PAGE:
Museo G.A. Sanna (Sassari)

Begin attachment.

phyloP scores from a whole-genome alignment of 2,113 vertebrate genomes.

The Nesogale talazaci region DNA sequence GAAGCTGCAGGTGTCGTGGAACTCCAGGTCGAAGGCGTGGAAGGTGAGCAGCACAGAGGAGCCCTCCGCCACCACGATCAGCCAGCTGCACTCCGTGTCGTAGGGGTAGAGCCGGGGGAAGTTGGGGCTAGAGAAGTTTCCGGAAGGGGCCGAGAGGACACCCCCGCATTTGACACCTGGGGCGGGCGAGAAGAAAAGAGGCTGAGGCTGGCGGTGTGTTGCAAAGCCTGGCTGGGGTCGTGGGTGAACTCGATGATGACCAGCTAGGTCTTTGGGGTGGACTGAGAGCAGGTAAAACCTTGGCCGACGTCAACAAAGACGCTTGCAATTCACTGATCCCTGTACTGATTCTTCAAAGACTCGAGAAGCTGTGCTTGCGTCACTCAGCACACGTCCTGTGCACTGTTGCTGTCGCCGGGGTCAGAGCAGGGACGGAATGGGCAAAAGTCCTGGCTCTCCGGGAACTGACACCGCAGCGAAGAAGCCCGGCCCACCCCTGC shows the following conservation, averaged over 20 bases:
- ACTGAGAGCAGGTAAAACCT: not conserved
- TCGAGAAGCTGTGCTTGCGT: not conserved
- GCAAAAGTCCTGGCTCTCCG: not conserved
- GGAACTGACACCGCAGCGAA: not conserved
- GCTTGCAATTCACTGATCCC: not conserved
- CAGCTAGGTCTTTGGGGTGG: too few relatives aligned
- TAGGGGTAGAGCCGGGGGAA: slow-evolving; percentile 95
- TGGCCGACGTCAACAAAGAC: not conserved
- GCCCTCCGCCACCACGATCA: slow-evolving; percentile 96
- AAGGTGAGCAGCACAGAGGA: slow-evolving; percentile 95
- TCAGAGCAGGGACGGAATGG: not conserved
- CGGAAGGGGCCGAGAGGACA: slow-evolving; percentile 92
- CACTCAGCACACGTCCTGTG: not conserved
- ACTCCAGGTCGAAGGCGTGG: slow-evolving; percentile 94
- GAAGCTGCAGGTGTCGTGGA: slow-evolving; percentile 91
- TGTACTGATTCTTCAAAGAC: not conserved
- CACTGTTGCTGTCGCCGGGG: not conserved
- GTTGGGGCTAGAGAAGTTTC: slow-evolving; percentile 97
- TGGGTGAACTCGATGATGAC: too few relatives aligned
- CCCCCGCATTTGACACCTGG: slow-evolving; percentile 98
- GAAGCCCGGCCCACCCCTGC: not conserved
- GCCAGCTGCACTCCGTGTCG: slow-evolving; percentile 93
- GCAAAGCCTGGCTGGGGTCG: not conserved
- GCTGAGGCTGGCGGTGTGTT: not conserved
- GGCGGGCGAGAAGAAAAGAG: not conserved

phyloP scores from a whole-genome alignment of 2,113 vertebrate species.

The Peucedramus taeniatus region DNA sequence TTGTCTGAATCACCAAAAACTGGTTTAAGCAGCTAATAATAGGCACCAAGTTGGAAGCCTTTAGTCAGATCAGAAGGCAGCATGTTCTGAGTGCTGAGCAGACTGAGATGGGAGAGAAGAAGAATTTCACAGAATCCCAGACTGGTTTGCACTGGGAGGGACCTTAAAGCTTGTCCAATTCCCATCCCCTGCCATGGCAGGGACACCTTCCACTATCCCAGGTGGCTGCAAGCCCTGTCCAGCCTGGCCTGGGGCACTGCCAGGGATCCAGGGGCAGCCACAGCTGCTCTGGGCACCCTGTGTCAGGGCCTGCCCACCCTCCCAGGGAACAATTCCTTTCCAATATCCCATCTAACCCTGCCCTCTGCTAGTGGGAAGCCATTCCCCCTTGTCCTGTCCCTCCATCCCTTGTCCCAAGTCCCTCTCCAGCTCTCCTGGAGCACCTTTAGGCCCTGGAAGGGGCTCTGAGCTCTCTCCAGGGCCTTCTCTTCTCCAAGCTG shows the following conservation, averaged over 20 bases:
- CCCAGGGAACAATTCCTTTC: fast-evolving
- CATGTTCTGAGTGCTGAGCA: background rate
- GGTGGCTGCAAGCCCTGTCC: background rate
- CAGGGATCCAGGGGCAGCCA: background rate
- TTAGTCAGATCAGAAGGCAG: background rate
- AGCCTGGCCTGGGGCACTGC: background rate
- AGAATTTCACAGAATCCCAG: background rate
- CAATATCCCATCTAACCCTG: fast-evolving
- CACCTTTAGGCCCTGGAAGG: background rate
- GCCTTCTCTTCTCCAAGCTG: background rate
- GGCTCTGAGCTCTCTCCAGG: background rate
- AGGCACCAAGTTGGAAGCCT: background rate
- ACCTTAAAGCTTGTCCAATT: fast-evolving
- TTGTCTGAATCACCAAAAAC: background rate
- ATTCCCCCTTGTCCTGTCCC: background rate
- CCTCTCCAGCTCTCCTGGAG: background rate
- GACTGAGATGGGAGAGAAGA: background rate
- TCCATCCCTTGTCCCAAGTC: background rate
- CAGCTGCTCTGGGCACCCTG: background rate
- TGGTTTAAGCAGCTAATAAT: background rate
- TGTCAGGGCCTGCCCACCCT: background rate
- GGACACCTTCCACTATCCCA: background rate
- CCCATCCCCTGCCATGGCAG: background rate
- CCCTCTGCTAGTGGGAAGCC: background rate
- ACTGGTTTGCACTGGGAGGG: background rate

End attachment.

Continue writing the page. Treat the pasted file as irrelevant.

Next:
With their squared shoulders, folded arms and schematic facial features, these figurines—a fourth-millennium B.C. statue from Sardinia (shown here), and a late-third-millennium B.C. Cycladic statue from the Greek island of Syros (see photo of Cycladic statue from Syros)—might seem to represent a common cultural heritage. However, most scholars believe that these early traditions developed independently of one another. Not until the Late Bronze Age (after 1300 B.C.) did the Sardinians establish trading relations with the eastern Mediterranean (though their relations with other central Mediterranean peoples went back as far as the Stone Age, as we know from remains of trade in obsidian). Late Bronze Age Aegean pottery and Cypriot copper oxhide ingots (copper was alloyed with tin to make bronze) have been found at many Sardinian sites.